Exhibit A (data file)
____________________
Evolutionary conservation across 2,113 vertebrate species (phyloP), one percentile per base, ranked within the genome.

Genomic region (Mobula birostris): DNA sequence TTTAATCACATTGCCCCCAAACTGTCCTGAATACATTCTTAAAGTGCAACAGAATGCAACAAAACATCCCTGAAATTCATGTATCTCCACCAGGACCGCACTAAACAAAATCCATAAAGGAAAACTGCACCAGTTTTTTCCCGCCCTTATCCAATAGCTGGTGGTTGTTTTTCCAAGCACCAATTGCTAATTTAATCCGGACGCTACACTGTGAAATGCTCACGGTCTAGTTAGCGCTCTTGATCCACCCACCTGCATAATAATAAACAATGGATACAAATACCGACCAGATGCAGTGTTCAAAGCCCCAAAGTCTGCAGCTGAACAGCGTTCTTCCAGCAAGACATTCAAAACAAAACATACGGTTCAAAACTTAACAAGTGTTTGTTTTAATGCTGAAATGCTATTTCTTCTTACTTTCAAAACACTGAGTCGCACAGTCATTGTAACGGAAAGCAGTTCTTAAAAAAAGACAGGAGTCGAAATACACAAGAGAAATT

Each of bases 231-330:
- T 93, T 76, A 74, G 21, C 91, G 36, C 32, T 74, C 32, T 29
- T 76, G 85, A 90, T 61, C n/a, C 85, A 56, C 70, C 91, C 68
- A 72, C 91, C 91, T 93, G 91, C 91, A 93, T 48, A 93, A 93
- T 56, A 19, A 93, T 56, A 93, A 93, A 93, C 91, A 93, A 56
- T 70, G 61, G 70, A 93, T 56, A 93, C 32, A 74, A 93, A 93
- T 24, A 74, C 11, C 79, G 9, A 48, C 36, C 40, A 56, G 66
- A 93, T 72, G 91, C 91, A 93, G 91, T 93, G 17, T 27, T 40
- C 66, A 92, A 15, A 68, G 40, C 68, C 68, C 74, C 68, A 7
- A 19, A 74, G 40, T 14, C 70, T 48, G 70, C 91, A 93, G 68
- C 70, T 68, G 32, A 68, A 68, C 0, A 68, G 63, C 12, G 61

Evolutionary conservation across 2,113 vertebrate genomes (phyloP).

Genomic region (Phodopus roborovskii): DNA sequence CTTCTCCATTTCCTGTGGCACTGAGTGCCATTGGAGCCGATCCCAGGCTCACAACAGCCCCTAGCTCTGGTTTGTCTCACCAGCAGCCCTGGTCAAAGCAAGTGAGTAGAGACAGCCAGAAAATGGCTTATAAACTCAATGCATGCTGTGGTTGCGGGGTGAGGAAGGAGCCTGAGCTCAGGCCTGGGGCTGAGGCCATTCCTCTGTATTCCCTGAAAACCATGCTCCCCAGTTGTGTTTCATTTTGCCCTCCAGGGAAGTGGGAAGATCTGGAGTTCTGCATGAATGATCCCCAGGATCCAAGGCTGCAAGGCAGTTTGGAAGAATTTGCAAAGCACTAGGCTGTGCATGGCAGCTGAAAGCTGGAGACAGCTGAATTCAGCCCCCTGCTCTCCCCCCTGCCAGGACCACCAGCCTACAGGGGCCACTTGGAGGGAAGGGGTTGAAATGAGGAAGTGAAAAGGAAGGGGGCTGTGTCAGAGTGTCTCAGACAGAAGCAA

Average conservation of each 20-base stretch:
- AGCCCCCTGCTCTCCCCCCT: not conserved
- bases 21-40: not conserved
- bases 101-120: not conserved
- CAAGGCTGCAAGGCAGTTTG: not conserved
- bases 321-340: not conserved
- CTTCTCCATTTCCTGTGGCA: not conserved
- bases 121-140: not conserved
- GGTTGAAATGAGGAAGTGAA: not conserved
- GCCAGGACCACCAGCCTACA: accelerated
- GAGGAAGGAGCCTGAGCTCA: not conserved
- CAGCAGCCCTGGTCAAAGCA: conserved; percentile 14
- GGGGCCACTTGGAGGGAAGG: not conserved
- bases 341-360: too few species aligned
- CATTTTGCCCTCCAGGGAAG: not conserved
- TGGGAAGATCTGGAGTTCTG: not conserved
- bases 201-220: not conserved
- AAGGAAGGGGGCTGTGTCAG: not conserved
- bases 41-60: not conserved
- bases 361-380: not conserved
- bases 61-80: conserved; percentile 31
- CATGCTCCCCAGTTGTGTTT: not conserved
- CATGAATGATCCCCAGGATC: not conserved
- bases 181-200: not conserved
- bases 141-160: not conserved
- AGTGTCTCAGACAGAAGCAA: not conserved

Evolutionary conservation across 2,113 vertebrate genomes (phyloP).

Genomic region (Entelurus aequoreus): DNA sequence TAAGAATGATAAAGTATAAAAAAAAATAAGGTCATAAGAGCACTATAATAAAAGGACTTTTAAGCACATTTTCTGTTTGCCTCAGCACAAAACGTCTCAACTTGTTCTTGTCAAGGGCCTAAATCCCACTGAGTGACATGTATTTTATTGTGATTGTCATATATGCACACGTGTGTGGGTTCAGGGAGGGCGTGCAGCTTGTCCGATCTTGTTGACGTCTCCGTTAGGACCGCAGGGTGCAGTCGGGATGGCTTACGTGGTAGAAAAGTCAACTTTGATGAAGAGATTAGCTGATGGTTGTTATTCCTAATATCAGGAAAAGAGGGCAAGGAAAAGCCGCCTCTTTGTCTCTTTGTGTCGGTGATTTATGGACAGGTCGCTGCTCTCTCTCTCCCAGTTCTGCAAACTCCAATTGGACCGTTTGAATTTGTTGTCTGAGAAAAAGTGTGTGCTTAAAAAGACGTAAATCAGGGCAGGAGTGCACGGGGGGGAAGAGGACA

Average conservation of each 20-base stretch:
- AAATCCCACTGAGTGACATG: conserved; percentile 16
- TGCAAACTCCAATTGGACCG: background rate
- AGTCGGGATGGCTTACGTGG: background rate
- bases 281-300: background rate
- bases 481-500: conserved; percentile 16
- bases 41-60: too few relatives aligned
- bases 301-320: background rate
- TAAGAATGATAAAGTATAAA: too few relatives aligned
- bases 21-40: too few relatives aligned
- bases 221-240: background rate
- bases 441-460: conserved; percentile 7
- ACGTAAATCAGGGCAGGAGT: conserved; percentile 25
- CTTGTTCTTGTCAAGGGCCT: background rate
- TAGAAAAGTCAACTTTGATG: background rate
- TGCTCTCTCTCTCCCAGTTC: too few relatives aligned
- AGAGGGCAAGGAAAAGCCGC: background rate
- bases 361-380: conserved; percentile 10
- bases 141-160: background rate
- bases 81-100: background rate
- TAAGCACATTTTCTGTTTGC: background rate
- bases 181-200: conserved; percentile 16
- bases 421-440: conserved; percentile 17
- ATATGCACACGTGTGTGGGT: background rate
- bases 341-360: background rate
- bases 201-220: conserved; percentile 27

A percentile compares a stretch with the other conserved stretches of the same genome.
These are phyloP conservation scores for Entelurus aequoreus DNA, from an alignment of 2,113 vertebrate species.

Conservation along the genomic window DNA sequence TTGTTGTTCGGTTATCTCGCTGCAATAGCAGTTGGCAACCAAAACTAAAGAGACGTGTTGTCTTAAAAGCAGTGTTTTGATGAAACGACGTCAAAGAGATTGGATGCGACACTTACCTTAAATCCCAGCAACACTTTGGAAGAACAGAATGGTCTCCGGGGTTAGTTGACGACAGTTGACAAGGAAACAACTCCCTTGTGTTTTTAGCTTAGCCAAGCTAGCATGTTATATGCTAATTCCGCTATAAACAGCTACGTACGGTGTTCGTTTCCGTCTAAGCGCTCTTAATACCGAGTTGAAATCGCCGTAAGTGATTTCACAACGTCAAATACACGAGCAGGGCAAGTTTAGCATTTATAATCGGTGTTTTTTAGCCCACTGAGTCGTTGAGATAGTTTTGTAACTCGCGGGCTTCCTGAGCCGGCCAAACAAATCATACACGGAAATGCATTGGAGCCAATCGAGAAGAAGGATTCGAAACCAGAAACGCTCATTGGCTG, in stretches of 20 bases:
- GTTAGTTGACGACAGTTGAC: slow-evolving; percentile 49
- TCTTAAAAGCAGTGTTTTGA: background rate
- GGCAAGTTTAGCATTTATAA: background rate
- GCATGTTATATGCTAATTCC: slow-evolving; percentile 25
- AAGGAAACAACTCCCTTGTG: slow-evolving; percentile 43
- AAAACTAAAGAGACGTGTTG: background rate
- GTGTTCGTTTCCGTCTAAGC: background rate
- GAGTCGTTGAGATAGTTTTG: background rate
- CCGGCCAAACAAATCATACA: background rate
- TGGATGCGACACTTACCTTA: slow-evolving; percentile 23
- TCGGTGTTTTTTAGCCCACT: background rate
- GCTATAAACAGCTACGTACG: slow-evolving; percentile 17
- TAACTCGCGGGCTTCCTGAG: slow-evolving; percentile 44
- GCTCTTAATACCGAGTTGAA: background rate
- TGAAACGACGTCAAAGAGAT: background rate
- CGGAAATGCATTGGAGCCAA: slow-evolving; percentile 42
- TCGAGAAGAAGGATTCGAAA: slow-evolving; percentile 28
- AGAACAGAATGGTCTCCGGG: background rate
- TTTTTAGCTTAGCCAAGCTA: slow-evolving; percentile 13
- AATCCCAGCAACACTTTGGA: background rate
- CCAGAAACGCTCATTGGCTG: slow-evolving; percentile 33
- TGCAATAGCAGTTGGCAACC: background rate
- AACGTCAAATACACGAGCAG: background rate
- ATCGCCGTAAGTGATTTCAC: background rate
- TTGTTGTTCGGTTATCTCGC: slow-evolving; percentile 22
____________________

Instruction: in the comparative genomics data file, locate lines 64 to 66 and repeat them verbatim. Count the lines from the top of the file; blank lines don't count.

- TAAGCACATTTTCTGTTTGC: background rate
- bases 181-200: conserved; percentile 16
- bases 421-440: conserved; percentile 17